Universalising PDS might appear to be the answer but in many cases it is not. Take the case of Bihar. “We feel that universalising the PDS in rural areas and urban slums may not seem like an urgent matter since PDS coverage in Bihar is already supposed to be close to universal (84 per cent),” economist and social activist Jean Dreze wrote in his letter to the Bihar chief minister in 2016.

“However, the actual coverage is barely 70 per cent, because of population increase since 2011, ignored by the Central government,” he added. “Even if only one-third of the excluded 30 per cent consists of households vulnerable to hunger, this would mean that 10 per cent of the population of Bihar (about 13 million persons, based on projected 2019 population) is exposed to hunger at this time,” he wrote. 

In February 2018, Jharkhand, which has been experimenting with direct cash transfer of foodgrain subsidy under PDS, witnessed protests by beneficiaries. The protestors named their agitation ‘Ration Bachao’ or save the PDS. Under DBT, started on a pilot basis in October 2017 in Ranchi’s Nagri block, beneficiaries had to collect their food subsidy in cash from the bank before using it to buy rice from the ration shop at Rs 32 per kg. Whereas they were able to buy rice from the ration shop at Rs 1 per kg earlier. 

In January 2018, a survey organised by civil society organisations and coordinated by Dreze was conducted in 13 randomly selected villages of Nagri to assess public view. The findings were startling. The survey found that the DBT system was a big inconvenience and that 97 per cent of PDS cardholders surveyed were opposed to it.

Nearly half of intended beneficiaries had been deprived of their food rations in the preceding four months because they had to spend on an average around 12 hours to collect the subsidy amount and then buy food from the concerned public distribution shop.

Banks are located on an average 5 km away from the respondents’ homes and at least 70 per cent of respondents had no way to find out if their DBT money had been credited without going to the bank.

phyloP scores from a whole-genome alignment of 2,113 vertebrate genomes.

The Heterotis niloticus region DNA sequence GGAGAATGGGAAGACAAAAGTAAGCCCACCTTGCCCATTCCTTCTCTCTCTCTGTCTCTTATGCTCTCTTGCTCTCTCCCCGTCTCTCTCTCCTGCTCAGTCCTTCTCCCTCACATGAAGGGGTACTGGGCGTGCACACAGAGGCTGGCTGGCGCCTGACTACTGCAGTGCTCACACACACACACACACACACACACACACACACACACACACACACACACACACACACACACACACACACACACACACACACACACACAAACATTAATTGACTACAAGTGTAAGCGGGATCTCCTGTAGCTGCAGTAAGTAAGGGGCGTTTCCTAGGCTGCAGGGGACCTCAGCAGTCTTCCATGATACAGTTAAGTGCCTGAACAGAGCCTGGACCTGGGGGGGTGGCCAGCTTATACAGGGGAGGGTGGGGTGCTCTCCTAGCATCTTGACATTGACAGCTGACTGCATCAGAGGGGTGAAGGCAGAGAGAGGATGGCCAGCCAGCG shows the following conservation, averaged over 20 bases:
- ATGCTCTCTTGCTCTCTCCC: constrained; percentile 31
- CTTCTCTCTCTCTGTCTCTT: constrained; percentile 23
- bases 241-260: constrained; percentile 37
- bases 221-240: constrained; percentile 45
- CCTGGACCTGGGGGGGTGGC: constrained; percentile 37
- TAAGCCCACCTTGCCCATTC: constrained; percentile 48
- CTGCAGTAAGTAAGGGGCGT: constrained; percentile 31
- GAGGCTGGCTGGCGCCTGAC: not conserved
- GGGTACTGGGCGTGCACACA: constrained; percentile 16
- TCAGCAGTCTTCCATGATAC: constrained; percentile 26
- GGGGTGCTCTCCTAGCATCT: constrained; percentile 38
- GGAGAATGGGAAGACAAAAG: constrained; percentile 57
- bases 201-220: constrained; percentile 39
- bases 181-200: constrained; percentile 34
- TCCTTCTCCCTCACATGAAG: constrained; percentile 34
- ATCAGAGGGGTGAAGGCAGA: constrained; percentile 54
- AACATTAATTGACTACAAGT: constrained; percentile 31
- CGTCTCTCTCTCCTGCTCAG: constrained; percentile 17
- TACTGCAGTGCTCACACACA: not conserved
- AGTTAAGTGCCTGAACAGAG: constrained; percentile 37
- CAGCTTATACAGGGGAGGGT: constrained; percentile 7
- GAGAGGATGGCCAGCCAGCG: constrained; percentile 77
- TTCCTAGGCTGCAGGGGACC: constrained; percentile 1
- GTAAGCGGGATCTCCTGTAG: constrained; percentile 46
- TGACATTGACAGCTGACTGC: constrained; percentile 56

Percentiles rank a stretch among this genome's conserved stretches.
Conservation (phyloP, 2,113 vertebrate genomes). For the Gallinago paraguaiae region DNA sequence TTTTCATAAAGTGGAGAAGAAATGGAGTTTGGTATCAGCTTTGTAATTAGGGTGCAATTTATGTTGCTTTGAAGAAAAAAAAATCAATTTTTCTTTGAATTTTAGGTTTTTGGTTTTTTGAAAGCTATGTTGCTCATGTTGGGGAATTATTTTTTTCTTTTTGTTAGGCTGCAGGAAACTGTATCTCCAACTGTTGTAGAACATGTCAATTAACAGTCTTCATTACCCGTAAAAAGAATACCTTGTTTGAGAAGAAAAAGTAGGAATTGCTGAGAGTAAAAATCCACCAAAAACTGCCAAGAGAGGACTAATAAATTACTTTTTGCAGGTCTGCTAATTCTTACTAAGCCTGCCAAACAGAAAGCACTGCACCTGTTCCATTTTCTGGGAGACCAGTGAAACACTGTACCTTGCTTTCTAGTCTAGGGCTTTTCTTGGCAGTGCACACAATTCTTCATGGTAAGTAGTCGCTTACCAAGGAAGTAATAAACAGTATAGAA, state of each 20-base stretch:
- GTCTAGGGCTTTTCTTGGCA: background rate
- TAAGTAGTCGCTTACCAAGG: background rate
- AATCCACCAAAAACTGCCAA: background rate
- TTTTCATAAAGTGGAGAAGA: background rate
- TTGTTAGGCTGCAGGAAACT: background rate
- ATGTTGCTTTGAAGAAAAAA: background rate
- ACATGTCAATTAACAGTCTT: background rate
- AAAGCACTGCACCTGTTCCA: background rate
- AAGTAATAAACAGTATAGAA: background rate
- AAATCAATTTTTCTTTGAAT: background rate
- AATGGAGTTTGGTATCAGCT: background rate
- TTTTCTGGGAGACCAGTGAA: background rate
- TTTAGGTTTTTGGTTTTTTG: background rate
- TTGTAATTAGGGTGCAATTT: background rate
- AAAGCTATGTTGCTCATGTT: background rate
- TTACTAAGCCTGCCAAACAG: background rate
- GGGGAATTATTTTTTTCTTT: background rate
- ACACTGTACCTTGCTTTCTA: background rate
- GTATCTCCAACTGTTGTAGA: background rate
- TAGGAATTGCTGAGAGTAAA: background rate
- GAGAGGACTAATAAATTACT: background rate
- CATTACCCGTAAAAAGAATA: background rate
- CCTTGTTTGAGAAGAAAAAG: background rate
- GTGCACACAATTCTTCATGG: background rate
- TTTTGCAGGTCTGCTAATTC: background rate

The Pradhan Mantri Ujjwala Yojana has over 80 million registered beneficiaries and is considered a direct benefit transfer scheme by the government

Gaps in JAM, banking

The Jan Dhan account was targeted at people without access to financial institutions and to make sure that cash transfers for various subsidies are done effectively. But there have been a lot of problems. For instance, the eligibility criteria for opening such accounts is vague which resulted in a large number of people having multiple accounts.

“Jan Dhan accounts were for the rural and urban poor who do not have an account. But this could not be verified and people opened multiple accounts. They thought the government would deposit Rs 15 lakh in each account,” says Srivastava. 

Since the basis of delivering direct benefits is JAM, the government’s focus was on strengthening this mechanism by not only expanding enrolment but also stringently making all benefits conditional to this trinity. In 2014-19, the government issued over 1.257 billion Aadhaar cards.

This was followed by the opening of Jan Dhan accounts using Aadhaar. The trinity’s third crutch of internet mobility also took root, with 200 million active internet users in rural India, 97 per cent of whom accessed it through mobile phones.

But ever since the DBT Mission started transferring money, gaps in JAM emerged. For instance, the linking of bank accounts with Aadhaar is still not foolproof or complete.

Responding to a query in Parliament in February, the minister of state for finance said that 85 per cent of the current and savings accounts were linked to Aadhaar as of January 24, 2020. This means at least 15 per cent of the Indians still do not have their bank accounts linked to Aadhaar. This turns out to be 160 million Indians. 

Worse, 23 per cent of the poorest 40 per cent in India do not have an account with any financial institution, according to 2019 data of the Reserve Bank of India (RBI). Most of them are likely to be migrant workers.

“The government has to identify these 23 per cent who do not have bank accounts,” said Mehrotra. “The exclusion errors in JAM are too many. The government has to make sure every family is included,” said Srivastava. 

Source: Media reportsThe large number of inactive accounts is another area of concern. Of the total accounts of the poorest in India, around 45 per cent are inactive according to Report on Trend and Progress of Banking in India 2018-19, released by the RBI in December 2019.